FRANKFORT – Earlier this fall, the University of Kentucky officially opened a new research facility designed to do one thing: Find new ways to defeat the diseases that take far too many of our loved ones.
The $265 million that built it came from a mixture of state and university funds and private donations, and it has 300,000 square feet of space, which is the equivalent of more than five football fields. Once all six floors are operational, it will house 500 scientists, investigators and students, and they will be at the forefront of the state’s research on cancer, diabetes, heart disease and opioid addiction.
The first researchers to move in the building are focused primarily on cancer, which unfortunately strikes here with more frequency than it does in other states.
When looking at specific cases, we have especially high rates when it comes to lung and colorectal cancers. Nearly 5,000 Kentuckians are diagnosed with lung cancer a year, which is a rate three times higher than what is found in Utah, the state with the lowest percentage of cases.
There is a silver lining when it comes to colorectal cancer, because our rate, like the nation’s, has dropped dramatically since the turn of the century, from 68 out of 100,000 Kentuckians having the disease in 2001 to 51 per 100,000 in 2015. The mortality rate dropped by a third in that relatively short timeframe, which is a testament to early detection and treatment.
If UK’s new research center is the latest step Kentucky has taken to battle these and other diseases, it’s far from being the only one.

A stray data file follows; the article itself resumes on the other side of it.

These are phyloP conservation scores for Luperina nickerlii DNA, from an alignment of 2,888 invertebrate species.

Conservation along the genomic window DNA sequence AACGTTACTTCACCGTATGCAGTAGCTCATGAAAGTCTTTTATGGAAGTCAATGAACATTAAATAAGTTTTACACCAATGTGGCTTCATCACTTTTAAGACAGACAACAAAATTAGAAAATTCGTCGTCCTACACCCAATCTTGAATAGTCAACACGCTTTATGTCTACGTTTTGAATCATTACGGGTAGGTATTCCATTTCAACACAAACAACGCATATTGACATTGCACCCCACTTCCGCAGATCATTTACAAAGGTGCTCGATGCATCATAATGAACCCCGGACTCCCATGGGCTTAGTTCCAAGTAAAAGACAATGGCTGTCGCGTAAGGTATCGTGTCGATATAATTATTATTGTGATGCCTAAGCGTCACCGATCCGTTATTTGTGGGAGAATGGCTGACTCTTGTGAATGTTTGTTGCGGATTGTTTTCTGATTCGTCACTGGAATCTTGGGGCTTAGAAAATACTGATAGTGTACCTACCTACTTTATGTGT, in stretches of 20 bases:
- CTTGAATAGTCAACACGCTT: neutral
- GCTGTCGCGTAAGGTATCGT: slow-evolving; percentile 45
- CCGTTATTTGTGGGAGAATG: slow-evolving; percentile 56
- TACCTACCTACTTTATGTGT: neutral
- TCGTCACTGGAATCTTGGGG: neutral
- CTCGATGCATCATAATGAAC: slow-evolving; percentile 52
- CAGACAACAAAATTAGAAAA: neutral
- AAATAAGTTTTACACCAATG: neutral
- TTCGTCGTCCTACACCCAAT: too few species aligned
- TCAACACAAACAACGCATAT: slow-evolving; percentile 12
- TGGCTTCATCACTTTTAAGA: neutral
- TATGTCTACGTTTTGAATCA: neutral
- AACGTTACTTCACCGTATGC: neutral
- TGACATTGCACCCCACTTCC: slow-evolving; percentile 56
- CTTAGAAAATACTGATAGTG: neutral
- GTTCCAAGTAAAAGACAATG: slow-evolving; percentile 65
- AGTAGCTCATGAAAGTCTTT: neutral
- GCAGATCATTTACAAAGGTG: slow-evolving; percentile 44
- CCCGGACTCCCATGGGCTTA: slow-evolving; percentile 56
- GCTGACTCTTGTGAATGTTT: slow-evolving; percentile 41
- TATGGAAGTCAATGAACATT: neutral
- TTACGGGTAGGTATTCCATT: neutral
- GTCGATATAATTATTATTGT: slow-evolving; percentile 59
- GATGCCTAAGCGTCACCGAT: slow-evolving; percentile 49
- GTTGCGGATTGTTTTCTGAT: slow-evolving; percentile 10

Both UK and the University of Louisville, for example, have highly respected cancer-research centers. UK’s has received a prestigious National Cancer Institute designation – one of 70 throughout the country – and that has helped it boost research funding by nearly 50 percent in the last five years alone.
Two U of L researchers, meanwhile, were heavily involved in the world’s first vaccine designed to prevent a type of cancer, and another cancer researcher at the school is using his work in a unique way to potentially find a cure for Alzheimer’s.
UK has one of the nation’s first 10 National Institutes of Health-funded centers focused on that debilitating brain disease, and the university also boasts the nation’s sixth-best pharmacy school. A researcher from that school, in fact, was the developer of an innovative nasal spray that can quickly administer the drug used to reverse heroin and other opioid overdoses. This has saved numerous lives.
Kentucky actually has a long history of being a medical pioneer. Ephraim McDowell, a Danville doctor who successfully removed a large ovarian tumor from a woman on Christmas Day in 1809, is considered a founding father of abdominal surgery, while in more modern times, Louisville was home to the world’s first self-contained artificial heart and the nation’s first successful hand transplant. Other research by our universities has led to significant gains in helping patients with spinal-cord injuries and with Parkinson’s disease.
In addition to Medicaid, one of the main portions of our budget, the state also provides funding for a variety of cancer screenings and sets aside money from the state’s tobacco settlement to fund research and other healthcare-related programs. The public also contributes by buying specialty license plates that provide money to help those with Alzheimer’s, autism, breast cancer, childhood cancer and juvenile diabetes.
As these and other examples show, Kentucky is taking a proactive approach when it comes to tackling the medical issues facing us and others around the world. We may not be able to solve all of them, but with continued research, public education, early detection and quality care, we can continue making a true difference in the lives of many.
If you have any questions about this issue or any other affecting our community or state, you can reach me by email at Rick.Rand@lrc.ky.gov. You can also leave a message on the General Assembly’s toll-free message line, which is staffed during normal business hours. That number is 800-372-7181, and for those with a hearing impairment, it is 800-896-0305.